Tuesday, May 31, 2005

Al-Ghouta-2

Ok Rami, here is a new post about Al Ghoota with more photos and resources,

Al Ghouta surrounded the old city from every direction, but mainly from the east and west. To get to Damascus, you had to walk through heavenly valleys and large plains all planted with olive trees, apricot and nut trees and other fruits and all kind of vegetables.
Al-Ghouta wasn't simply a large area of "farms", it had waterfalls and great views wherever you look, and many historians believe that the first café in the world was established in Al-Ghouta in the years of 1500's.

But what was sure that it played a very important role during history:
A place where the princes and caliphs built castles, a picnic place for the Damascene, and a shelter for the revolutions against frensh occupation.

To have an idea about how big was Al-Ghouta, you have to know is that most of what we call “Modern Damascus” was a part of Al-Ghouta I will name some neighborhood that’s been built during the 70’s and till now:
Mazzeh, Malki, Fattaleh, Kafarsousseh, Dareyya, Jaramana, Harasta, Tijarah, Douma, Ghozlanieh, Al Rabweh, Set Zainab, Hojjera…..



The door is open for everyone to add the information he likes.

PS: for more information visit:

http://www.oldamascus.com/ghouta.htm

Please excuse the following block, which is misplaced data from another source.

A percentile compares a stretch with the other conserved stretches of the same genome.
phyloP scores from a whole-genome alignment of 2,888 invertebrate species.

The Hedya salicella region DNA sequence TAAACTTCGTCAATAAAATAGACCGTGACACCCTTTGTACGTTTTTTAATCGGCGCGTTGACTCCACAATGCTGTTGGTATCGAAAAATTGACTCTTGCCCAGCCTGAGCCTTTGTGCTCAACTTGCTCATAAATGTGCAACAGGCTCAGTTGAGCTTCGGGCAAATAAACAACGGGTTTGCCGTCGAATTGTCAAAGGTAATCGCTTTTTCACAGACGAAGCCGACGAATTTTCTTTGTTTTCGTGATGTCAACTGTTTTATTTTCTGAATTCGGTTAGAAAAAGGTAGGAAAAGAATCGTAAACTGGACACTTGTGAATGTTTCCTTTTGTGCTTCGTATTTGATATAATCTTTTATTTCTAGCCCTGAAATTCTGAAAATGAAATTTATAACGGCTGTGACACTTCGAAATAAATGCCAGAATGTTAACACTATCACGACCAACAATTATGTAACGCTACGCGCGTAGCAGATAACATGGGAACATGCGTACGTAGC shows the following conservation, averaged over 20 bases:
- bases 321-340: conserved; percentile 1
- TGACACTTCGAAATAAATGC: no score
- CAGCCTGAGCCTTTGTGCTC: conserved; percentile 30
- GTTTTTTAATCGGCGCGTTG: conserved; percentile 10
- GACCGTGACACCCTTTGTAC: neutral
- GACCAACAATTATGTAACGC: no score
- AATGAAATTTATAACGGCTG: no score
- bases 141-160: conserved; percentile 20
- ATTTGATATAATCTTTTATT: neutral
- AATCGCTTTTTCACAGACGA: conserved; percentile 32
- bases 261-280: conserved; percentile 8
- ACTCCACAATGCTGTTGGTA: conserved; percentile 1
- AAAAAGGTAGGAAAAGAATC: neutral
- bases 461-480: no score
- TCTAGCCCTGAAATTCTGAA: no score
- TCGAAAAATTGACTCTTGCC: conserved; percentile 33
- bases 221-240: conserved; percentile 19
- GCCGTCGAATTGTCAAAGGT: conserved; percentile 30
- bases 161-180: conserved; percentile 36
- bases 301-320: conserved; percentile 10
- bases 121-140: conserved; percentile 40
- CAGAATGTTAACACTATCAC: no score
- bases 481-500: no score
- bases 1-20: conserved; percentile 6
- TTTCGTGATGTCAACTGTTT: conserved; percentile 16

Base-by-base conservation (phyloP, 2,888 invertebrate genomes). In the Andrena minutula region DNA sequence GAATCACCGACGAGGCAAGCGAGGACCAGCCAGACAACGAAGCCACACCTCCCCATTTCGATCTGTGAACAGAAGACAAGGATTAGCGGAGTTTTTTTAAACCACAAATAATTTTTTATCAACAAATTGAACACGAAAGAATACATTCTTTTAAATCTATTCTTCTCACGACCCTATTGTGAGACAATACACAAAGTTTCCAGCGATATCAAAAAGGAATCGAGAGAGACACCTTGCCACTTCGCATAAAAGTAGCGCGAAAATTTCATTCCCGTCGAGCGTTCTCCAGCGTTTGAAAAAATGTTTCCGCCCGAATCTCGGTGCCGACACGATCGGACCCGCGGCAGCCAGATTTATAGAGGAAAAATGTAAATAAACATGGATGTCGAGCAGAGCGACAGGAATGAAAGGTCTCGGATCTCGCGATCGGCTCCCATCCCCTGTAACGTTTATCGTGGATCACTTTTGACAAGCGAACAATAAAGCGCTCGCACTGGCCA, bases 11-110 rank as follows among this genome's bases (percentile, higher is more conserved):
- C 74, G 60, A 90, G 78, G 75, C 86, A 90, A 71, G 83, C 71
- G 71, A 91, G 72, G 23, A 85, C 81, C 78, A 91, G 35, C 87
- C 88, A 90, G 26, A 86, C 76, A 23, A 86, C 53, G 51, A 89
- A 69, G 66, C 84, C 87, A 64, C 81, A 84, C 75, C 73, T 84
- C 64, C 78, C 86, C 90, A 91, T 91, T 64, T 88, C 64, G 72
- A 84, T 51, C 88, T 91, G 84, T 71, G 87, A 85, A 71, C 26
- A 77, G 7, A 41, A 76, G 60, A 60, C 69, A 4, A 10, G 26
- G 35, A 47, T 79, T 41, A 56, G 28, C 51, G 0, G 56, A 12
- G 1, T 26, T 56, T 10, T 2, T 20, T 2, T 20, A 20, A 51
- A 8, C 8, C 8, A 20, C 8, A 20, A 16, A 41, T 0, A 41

Ghoota2
Originally uploaded by amrtheproud.




Ghoota4
Originally uploaded by amrtheproud.




Ghoota6
Originally uploaded by amrtheproud.

5 Comments:

At 12:29 AM, Blogger Dina said...

Great pics Amr...I loved the one on flickr with the green field and cloudy sky...

 
At 8:43 AM, Blogger Rami said...

Thank you so much Amr...
Now I understand why Damascenes are so attached to al-ghota; it’s gorgeous!!
Very informative post; I like the first café bit…
Very good job on the photos...

 
At 12:44 PM, Blogger Stellar said...

I wonder why my family never really took us there. Maybe because it's too hot in summer or something. It really gorgeous... Thanks Amr for sharing the pics with us.

 
At 3:52 PM, Blogger aleppian said...

These pictures are very good expressing Damascusian nature. Very carefully shot.
Good Job!

 
At 1:51 AM, Anonymous manco said...

Does anyone know where I could find 12th century heraldry relating to the Burid dynasty and Damascus? Or any kind of national symbols, flags etc from that period...

 

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